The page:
Elizabeth Warren Rips Donald Trump for Stoking “Fear and Hatred” in DNC Speech

The Massachusetts senator says the GOP nominee is “turning neighbor against neighbor.”

J. Scott Applewhite/AP

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Sen. Elizabeth Warren (D-Mass.) has been one of the fiercest and most persistent critics of Donald Trump, and during her prime-time Democratic National Convention speech on Monday she continued her onslaught on the GOP nominee, blasting him for running a campaign of “fear and hatred” that is centered on stoking racial tensions.

Speaking ahead of Sen. Bernie Sanders, Warren was part of an opening night lineup that was intended to appeal to Sanders’ left-wing supporters, a group of fans who started off the night by booing mentions of Hillary Clinton and chanting for Bernie.

The anti-Hillary outcry was tempered over the course of the evening thanks to crowd-pleasing speeches from Sen. Cory Booker and Michelle Obama, and the convention audience was primed for a bit of Warren-style populism. She has earned a reputation in recent months for fiery speeches denouncing Trump, and she didn’t hold back in Philly, comparing him to a late-night infomercial salesman. “He’ll even throw in a goofy hat,” she quipped.

In her speech, Warren sternly warned that Trump is peddling a dangerous form of racial animus. “Trump thinks he can win votes by fanning the flames of fear and hatred. By turning neighbor against neighbor,” Warren said.

“That’s Donald Trump’s America,” she continued. “An America of fear and hate. An America where we all break apart. Whites against blacks and Latinos. Christians against Muslims and Jews. Straight against gay. Everyone against immigrants. Race, religion, heritage, gender—the more factions the better.” She linked that “divide and conquer” form of racist politics to Jim Crow laws.

The Massachusetts senator didn’t just focus on attacking Trump; she made sure to take some time to appease the Bernie crowd, kicking her speech off by thanking his campaign for reminding politicians of core Democratic values. And she made sure to note that she isn’t just a reflexive fall-in-line party Democrat. “I’m not someone who thinks Republicans are always wrong and Democrats are always right,” she said. “There’s enough blame to go around.” She was unequivocal about her support for Hillary Clinton, while stressing her support for policies popular among the Bernie crowd—opposition to the Trans Pacific Partnership trade deal, a desire to see Citizens United overturned, and debt-free college—and linking those to Clinton’s campaign. “Let’s work our hearts out to make sure Hillary Clinton is elected president of the United States,” she concluded.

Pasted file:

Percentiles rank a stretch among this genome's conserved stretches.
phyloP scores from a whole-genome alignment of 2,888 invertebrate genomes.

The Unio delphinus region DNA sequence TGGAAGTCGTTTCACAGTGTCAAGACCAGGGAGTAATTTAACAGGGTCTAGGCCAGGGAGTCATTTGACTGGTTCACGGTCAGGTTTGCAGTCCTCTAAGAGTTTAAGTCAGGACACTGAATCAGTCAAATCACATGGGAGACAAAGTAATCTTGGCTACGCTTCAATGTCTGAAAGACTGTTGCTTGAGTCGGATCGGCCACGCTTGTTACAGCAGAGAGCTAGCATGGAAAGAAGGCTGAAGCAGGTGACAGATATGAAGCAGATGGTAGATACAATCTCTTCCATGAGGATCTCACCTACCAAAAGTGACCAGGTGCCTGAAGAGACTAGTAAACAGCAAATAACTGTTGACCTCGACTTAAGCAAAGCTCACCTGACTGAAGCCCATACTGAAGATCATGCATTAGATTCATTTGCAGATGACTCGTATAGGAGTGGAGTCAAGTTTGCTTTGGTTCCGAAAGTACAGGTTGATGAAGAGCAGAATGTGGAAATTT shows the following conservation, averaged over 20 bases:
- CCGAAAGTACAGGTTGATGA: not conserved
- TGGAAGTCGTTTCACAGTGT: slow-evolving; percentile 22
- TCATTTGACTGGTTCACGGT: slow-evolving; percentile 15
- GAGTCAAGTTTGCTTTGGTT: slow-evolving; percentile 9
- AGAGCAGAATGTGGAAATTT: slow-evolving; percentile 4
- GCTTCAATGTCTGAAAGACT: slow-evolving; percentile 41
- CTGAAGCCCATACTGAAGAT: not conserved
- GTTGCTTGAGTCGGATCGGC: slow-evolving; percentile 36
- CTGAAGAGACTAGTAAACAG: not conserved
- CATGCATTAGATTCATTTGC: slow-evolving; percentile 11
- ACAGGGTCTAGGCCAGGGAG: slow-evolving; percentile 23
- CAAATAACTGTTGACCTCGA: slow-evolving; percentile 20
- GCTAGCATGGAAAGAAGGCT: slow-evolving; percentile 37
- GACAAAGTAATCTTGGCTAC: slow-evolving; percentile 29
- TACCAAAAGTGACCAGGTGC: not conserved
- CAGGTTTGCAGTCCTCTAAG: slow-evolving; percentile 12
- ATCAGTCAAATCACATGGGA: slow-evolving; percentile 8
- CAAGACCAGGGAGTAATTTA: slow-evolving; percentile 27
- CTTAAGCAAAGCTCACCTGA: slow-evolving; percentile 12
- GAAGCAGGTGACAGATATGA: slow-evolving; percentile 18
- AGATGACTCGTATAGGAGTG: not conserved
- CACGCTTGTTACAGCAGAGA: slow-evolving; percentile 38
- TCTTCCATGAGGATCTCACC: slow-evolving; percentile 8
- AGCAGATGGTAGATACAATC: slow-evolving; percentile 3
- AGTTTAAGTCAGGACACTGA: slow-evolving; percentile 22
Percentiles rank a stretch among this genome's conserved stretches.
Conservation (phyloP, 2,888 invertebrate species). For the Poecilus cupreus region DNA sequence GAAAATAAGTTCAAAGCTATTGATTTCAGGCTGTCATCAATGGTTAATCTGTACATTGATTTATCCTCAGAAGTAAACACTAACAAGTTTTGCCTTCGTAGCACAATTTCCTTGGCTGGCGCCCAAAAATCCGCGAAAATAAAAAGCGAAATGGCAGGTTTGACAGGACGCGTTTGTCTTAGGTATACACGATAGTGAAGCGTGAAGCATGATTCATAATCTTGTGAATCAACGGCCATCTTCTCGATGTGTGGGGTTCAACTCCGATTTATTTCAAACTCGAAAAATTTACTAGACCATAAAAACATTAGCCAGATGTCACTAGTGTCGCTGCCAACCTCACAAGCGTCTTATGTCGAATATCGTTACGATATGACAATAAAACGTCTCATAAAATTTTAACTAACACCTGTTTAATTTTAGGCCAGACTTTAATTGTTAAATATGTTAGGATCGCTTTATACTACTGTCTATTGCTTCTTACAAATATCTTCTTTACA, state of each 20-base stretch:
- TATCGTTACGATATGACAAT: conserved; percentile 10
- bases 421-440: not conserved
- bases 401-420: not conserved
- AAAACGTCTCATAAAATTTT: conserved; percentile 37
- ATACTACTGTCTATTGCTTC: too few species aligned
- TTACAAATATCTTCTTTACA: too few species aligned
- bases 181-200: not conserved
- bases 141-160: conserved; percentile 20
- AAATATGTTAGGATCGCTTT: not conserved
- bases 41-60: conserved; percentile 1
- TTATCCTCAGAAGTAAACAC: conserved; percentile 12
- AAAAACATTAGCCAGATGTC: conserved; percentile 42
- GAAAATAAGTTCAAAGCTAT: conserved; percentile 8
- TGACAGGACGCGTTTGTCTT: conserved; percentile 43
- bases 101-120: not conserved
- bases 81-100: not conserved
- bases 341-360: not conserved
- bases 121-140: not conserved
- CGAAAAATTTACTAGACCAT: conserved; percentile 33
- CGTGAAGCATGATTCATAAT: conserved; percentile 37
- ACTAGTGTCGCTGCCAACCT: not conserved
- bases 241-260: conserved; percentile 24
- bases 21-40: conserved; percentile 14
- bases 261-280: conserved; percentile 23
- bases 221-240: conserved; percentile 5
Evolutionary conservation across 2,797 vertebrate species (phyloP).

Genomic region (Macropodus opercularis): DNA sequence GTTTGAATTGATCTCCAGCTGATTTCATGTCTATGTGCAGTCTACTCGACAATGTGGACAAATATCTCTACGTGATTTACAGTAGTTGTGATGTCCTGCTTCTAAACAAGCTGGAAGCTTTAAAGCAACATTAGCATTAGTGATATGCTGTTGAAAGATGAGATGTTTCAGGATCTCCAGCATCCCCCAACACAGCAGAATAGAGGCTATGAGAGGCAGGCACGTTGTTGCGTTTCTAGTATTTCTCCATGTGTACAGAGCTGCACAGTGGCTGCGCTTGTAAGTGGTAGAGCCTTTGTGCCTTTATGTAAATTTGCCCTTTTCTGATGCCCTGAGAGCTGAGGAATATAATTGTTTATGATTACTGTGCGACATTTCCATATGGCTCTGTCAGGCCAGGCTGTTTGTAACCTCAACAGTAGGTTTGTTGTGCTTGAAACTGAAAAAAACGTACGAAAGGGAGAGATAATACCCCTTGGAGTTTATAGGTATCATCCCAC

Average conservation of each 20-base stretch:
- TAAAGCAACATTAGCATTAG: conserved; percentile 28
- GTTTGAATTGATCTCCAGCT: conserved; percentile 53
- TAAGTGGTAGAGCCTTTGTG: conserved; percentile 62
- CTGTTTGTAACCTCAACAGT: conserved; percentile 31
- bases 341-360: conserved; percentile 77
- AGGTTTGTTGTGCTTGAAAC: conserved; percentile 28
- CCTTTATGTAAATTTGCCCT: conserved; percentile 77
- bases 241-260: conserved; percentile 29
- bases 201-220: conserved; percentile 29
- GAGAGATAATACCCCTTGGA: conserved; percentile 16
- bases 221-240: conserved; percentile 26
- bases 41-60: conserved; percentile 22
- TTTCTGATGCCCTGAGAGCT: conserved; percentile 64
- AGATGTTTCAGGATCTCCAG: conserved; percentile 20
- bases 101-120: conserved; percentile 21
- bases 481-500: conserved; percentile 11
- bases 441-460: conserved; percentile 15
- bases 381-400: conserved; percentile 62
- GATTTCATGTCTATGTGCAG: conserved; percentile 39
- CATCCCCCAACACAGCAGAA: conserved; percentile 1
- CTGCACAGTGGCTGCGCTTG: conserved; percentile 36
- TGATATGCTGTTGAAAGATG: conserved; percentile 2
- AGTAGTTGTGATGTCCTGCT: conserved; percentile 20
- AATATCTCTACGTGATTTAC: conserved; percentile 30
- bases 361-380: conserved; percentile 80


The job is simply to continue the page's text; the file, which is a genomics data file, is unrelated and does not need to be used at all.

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You expect the big picture, and it's our job at Mother Jones to give it to you. And right now, so many of the troubles we face are the making not of a virus, but of the quest for profit, political or economic (and not just from the man in the White House who could have offered leadership and comfort but instead gave us bleach).

In "News Is Just Like Waste Management," we unpack what the coronavirus crisis has meant for journalism, including Mother Jones’, and how we can rise to the challenge. If you're able to, this is a critical moment to support our nonprofit journalism with a donation: We've scoured our budget and made the cuts we can without impairing our mission, and we hope to raise $400,000 from our community of online readers to help keep our big reporting projects going because this extraordinary pandemic-plus-election year is no time to pull back.

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